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On 7 December 2005, Peru and the United States signed a bilateral treaty called the Trade Promotion Agreement.

The signing triggered a wave of public demonstrations in 2005. Prominent among the organizers were small farm organizations asserting that they would likely be hit the hardest by the resulting elimination of tariffs and other trade protections. The Peruvian government claimed that it would offer subsidies to reduce the agreement’s impact on small farmers, just as the United States does for its own agricultural sector. When the government failed to live up to this promise, the peasants marched in protest, demanding that the subsidies be released. In the midst of these protests, Peru ratified the FTA in June 2006.

February 2008 saw a new round of protests dubbed the “Paralización Nacional Agrícola” (National Agrarian Shutdown), in which thousands of small farmers participated. The protests, organized by the Comando Nacional Unitario de Lucha de los Campesinos Peruanos, were repressed by the authorities, leaving a total of four dead.

As part of the legislative package required by the FTA prior to its entry into force on 1 January 2009, the Peruvian executive branch – making use of the legislative powers granted by Congress – passed Legislative Decree 1015 on May 20 reducing the percentage of peasant and indigenous community members required to vote in order to sell or give concessions on their land in mountain and jungle areas.

In reaction, indigenous people from the Peruvian Amazon held several weeks of protests in August 2008 calling for the revocation of over 30 FTA-related decrees affecting their land rights. They were successful in getting the Peruvian Congress to revoke Decrees 1015 and 1073.

Also in August 2008, the Andean Community of Nations (CAN) amended Decision 486 regarding intellectual property in order to allow Peru to implement the FTA with the US. The amendment, initially rejected by Bolivia, brought CAN to the brink of dissolution.

The US-Peru FTA took effect on 1 February 2009.

last update: May 2012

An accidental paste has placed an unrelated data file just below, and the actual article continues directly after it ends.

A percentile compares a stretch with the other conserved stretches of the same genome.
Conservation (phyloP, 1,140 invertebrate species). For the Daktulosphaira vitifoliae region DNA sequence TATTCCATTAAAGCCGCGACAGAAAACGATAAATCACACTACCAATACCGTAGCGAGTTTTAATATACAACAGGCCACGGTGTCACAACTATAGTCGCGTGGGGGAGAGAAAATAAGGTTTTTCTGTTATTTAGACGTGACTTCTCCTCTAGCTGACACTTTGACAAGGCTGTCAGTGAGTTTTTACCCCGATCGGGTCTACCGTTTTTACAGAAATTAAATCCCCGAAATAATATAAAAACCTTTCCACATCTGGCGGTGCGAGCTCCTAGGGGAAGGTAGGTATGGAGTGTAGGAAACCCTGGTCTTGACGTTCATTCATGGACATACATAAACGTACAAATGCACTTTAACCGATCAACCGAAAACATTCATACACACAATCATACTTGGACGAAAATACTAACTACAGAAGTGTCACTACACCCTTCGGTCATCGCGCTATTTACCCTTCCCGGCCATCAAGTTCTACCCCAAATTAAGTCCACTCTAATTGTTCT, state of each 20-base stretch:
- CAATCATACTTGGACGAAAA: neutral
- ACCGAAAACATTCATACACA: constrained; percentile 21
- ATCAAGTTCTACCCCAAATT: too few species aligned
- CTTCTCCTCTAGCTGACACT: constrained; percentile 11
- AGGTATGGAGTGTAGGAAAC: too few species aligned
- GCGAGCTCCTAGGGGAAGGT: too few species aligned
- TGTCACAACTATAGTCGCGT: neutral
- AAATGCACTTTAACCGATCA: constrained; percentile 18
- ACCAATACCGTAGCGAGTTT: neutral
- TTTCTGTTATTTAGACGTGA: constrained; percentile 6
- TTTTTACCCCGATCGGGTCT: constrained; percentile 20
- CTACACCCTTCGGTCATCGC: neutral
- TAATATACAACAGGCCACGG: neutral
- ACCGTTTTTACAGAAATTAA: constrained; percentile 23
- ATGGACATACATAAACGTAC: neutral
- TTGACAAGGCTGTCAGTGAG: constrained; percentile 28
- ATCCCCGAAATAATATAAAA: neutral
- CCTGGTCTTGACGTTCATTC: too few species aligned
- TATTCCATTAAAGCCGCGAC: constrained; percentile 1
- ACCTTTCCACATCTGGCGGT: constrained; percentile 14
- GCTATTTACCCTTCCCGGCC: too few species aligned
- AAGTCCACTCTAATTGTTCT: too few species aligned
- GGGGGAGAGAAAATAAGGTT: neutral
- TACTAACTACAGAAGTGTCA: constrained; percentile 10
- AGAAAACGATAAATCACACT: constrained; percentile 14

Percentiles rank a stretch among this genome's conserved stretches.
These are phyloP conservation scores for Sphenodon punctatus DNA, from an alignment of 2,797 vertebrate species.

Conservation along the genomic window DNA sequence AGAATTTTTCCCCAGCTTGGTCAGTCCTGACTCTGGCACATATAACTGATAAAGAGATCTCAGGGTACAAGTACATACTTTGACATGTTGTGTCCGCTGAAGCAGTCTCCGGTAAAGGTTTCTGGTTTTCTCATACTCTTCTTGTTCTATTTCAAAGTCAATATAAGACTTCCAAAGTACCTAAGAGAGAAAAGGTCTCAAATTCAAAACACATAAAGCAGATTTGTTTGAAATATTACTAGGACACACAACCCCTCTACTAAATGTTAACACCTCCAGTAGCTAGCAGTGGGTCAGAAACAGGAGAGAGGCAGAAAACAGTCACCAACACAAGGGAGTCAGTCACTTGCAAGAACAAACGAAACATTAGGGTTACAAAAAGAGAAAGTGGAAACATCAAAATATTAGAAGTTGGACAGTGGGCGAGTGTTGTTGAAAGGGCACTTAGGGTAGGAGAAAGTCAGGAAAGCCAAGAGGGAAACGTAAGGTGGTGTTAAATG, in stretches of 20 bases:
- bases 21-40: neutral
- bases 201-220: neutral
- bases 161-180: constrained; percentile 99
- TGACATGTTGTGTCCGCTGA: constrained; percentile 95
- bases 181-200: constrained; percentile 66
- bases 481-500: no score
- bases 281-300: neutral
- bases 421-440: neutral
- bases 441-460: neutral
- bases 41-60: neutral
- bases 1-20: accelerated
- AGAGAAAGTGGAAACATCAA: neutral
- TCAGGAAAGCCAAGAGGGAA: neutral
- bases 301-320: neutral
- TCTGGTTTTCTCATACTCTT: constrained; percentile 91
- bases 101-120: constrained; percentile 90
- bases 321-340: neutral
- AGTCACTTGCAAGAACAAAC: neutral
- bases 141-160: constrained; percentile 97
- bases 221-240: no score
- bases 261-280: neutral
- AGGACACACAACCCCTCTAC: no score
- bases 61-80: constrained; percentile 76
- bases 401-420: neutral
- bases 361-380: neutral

Peru free-trade agreement backed by US House panel
The House Ways and Means Committee approved a free-trade agreement between the US and Peru, clearing the way for the accord to be considered by the entire House next week after months of delay.
Peru trade pact clears major hurdle in Congress
A key US House of Representatives committee gave preliminary approval on Tuesday to a free trade pact with Peru hailed by senior Democrats as the first installment of a new trade policy.
Senate panel gives initial okay to Peru trade deal
The US Senate Finance Committee approved on Friday a draft of a free trade agreement with Peru. Sen. Kent Conrad, a North Dakota Democrat and critic of most trade deals, urged colleagues to support the agreement as a bulwark against Venezuelan President Hugo Chavez, an ardent foe of the United States.
Labor groups differ on Peru free trade deal
A coalition of US labor groups that split from the AFL-CIO several years ago is urging Congress to oppose the Peru free trade agreement while AFL-CIO will not.
Peru free trade agreement set to move in House after delays
The long-delayed free trade agreement between the US and Peru is heading for approval in US Congress next month. AFL-CIO, the country’s largest labor federation, testified this week that it won’t support the agreement, but won’t work to defeat it, either.
Peruvian workers warn about national strike
The General Confederation of Peruvian Workers (CGTP) warned on Tuesday that it will stage a national strike to demand higher salaries and to protest against the Free Trade Agreement with the United States.
US-Peru economic relations and the US-Peru Trade Promotion Agreement
A Congressional Research Service report for US Congress
Peru: protests against US trade accord rock country
Peruvian unionists, campesinos, leftists and nationalists came together to stage a massive one-day general strike on July 11.
Peruvian trade union protests and strikes continue
Despite threats of military repression by the government, activists said today they would continue the general strike called by the General Federation of Peruvian Workers, which is demanding a better distribution of wealth. Likewise, the National Agrarian Federation will continue its protest against a free trade agreement with the United States.
Peru unions strike US trade deal
The Peruvian National Federation of Mining and Metallurgical Workers announced that they will adhere to the general strike of state teachers demanding salaries and against the Free Trade Treaty (FTT) with the United States.